‘WAR FOR THE PLANET OF THE APES’ Review
Writer/director Matt Reeves took over the re-imagined Planet of the Apes franchise after Rupert Wyatt started the ball rolling. I was pleasantly surprised with Rise of the Planet of the Apes, bringing a grounded, emotional, exciting, and technologically mind blowing appeal to a notably campy, strange series. Reeves’ Dawn of the Planet of the Apes was better in nearly every way, expanding and building on the themes while greatly raising the stakes with a very logical but unexpected villain. Even better was that the bridge between motion captured apes and human characters was very, very minimal. I’m happy to report that War For the Planet of the Apes has approached a new level of realism that is unprecedented, all while maintaining the emotional depth and fantastic scope that made the second film so memorable.
It feels like a number of years have passed since the events of Dawn. Caesar (Andy Serkis) has lost the inspiring leadership after the conflict with Koba (Toby Kebbel). With military forces hunting the apes, hope is disappearing. After a strike on the apes in a midnight siege, Caesar’s life is changed and he embarks on a mission of vengeance. The vengeance is pointed at Colonel (Woody Harrelson), a character very influenced by Marlon Brando’s Colonel Kurtz from Apocalypse Now. Colonel has defied what’s left of the US military and refuses to follow orders. In route, Ceasar and the few apes who insisted on accompanying him run across an adorable young girl later named Nova (Amiah Miller). Caesar’s decision to embark on an assassination mission leaves his apes vulnerable, which Colonel capitalizes on, and the small group of apes and Nova must do what they can to free the captives and fight back.
There is SO MUCH to love in this movie. First is the obvious enhancement of technology and how much minute detail and emotion Weta Digital is able to capture in the ape characters. Andy Serkis is yet again the best part of the Apes films, but the addition of Steve Zahn as Bad Ape nearly steal the show. Zahn’s childlike wonder and expressions are the much needed levity in a really dark story, and they’re flawlessly captured and timed. There are a few deaths in the film that really gut punched me, and being able to truly see what the actors are doing under the digital paint job, and the relationship between human and animal, is so genuinely touching. Speaking of which, a wordless performance by Amiah Miller as Nova is fantastic. Her face is so expressive and eyes just full of thought and feeling. It’s one of the best child performances I’ve ever seen. Also of note is the incredible sound design. If you’ve got a theater with Dolby Atmos near you, get ready for full immersion. I saw it without Atmos and I can’t wait to see it again with that technology. The opening of the film following a tribal-style 20th Century Fox intro, slowly builds from silence to actually feeling as you’re in a jungle. Moments later you have explosions and weapon fire coming at you in every direction, and it’s one of many examples that blew me away. The movie has one of the very best uses of sound placement and mixing I’ve ever experienced in a theater.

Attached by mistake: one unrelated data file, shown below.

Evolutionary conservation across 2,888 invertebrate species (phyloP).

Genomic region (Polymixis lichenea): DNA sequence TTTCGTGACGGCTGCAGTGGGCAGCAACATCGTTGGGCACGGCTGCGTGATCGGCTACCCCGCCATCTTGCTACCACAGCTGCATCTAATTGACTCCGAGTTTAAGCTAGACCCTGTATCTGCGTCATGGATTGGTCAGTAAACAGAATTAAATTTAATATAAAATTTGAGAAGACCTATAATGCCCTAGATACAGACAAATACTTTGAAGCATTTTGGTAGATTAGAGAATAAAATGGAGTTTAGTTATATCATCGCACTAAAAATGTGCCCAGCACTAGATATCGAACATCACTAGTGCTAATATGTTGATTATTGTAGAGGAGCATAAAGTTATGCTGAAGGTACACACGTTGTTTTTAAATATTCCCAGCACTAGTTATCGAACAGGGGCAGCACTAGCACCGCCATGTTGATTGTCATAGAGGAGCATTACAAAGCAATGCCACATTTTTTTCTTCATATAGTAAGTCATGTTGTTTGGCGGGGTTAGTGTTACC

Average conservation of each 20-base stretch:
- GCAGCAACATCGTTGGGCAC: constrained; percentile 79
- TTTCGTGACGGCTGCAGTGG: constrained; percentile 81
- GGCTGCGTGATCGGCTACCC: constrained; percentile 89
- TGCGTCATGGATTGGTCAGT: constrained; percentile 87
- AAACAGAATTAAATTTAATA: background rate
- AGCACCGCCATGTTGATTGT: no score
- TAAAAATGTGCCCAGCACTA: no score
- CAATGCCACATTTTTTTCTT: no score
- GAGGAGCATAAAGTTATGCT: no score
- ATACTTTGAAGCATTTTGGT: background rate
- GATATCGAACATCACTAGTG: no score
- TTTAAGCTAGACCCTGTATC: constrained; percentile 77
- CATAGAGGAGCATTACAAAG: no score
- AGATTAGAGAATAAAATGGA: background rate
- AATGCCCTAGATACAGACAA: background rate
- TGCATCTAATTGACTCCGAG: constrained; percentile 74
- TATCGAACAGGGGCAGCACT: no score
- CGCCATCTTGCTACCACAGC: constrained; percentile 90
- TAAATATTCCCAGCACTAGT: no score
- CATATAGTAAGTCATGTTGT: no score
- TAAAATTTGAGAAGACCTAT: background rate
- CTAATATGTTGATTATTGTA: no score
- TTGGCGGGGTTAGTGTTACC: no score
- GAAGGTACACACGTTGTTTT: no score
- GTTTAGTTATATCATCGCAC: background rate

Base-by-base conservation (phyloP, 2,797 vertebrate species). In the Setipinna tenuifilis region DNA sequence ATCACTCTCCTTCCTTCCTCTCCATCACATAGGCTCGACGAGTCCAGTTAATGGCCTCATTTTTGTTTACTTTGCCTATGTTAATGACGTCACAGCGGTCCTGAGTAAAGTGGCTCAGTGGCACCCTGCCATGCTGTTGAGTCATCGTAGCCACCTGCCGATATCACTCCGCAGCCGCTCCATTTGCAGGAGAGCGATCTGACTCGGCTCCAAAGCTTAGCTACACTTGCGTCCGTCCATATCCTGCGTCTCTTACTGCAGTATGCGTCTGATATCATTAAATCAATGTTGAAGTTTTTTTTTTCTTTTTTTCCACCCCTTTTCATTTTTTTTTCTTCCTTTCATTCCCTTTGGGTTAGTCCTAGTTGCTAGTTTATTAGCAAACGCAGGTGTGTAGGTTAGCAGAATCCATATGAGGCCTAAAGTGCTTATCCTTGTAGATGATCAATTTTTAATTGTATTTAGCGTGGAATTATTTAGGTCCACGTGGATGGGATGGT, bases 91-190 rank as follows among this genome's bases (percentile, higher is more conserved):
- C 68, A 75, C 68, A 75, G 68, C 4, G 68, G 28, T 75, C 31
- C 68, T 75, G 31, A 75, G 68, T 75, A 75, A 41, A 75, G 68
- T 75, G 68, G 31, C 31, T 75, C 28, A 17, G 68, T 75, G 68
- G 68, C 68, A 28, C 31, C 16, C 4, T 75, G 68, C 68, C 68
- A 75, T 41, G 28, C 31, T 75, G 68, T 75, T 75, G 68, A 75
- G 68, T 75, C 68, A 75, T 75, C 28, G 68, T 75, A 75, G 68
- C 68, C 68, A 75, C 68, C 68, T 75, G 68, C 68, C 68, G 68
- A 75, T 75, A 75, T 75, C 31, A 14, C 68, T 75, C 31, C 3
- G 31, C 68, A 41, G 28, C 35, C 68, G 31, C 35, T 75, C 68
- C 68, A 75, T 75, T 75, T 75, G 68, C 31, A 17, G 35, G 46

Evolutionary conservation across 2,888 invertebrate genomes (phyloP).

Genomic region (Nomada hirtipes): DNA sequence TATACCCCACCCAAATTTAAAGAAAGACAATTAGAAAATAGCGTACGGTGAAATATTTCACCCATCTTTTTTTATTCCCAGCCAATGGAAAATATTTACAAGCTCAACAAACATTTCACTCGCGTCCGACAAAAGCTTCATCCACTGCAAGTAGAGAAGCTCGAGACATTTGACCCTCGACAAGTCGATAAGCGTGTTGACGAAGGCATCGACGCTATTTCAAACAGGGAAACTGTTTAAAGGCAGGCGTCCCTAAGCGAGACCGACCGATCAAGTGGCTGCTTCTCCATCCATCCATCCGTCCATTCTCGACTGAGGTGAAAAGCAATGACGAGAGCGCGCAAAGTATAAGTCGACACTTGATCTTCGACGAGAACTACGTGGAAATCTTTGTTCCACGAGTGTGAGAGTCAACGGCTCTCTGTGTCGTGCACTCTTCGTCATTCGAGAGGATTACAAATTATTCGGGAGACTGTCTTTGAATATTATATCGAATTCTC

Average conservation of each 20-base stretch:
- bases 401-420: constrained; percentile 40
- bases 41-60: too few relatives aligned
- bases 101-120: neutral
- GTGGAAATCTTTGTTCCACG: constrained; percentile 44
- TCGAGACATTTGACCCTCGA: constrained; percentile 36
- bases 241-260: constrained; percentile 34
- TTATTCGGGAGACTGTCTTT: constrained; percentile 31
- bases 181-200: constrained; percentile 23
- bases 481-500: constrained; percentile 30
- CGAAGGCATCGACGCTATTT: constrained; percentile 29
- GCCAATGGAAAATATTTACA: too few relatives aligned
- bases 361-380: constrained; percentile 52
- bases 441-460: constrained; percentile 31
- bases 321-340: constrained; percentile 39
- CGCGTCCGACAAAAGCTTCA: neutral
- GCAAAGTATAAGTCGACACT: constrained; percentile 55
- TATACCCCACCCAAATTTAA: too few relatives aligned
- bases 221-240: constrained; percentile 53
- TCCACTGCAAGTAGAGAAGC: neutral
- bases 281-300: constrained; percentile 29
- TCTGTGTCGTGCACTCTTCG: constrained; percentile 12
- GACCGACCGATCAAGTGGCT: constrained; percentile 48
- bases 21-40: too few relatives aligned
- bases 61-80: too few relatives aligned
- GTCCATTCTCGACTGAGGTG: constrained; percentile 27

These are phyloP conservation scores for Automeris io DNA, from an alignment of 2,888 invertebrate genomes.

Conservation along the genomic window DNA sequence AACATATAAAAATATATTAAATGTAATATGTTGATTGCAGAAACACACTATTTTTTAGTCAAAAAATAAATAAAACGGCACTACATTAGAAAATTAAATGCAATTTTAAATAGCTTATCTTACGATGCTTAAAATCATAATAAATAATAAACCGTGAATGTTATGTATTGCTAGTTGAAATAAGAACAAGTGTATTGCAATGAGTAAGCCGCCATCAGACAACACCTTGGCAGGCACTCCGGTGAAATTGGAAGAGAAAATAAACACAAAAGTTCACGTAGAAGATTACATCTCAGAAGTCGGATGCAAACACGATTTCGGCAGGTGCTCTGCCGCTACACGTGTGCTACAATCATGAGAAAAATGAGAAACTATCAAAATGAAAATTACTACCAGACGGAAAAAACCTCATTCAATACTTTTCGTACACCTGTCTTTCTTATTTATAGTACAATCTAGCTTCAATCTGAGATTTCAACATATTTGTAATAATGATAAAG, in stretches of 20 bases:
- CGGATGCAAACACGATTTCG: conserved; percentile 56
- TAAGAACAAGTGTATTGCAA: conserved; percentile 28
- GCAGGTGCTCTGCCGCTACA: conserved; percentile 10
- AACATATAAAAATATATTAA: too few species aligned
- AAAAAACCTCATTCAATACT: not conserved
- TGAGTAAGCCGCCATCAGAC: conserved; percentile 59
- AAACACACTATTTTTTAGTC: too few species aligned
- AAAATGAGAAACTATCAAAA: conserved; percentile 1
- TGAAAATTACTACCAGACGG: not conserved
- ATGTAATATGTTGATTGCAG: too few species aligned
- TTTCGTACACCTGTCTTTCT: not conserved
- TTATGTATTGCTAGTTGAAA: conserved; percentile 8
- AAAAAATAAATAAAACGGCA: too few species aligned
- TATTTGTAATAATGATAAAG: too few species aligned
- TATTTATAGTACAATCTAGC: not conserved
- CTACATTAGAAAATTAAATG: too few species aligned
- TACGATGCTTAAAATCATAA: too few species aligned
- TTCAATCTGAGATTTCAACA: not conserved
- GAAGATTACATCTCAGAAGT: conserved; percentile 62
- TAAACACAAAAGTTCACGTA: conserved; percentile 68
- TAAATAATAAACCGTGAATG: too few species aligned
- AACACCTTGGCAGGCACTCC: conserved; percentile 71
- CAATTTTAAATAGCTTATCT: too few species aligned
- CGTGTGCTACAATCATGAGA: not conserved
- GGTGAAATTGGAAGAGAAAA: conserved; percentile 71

The final battle sees Colonel and his troops fight against not only the apes but another formidable force as well. It is absolutely spectacular. The biggest action sequence in any of the movies is punched up to another level with that sound mix, too. Reeves knows how to maintain a balance between the horror of war and the beautifully realized vision of it. Through the whole film, he maintains a methodical, spacious pace that allow for a fully realized story that never feels like it’s rushing to get to the next scene. One of the weak points of the movie is the length, but I never felt like any scene was hollow or needless. Everything was placed just so here, and Reeves’ top skills as a director (and in this case, a writer too) is building character.
I heard a few of the critics chatting in the lobby about how this story didn’t really progress here, but that wasn’t the point. The film marks a close to the arc that began in Rise, and sets up a new chapter for the apes and Nova that can literally go anywhere. The idea wasn’t to brace you for the next chapter, it was to finish the current one.
The bad news is that if Fox is going to maintain Reeves’ relationship with the franchise (and they absolutely should), they’re at the mercy of Warner Brothers and The Batman, a movie without a release date let alone a production start. My hope is that they commission a script from Reeves at the very least, and with the three year gap between Apes films it’s still possible he could wrap on Batman and return to direct. Whatever happens, whenever it happens, I will highly anticipate what’s next. You should too.
Everything that made the previous two entries so good is back, even further technically advanced, and so emotionally and physically visceral.
The pace is methodical and everything is given time to breathe, which may bother those expecting all those thrills from the trailers to be non-stop.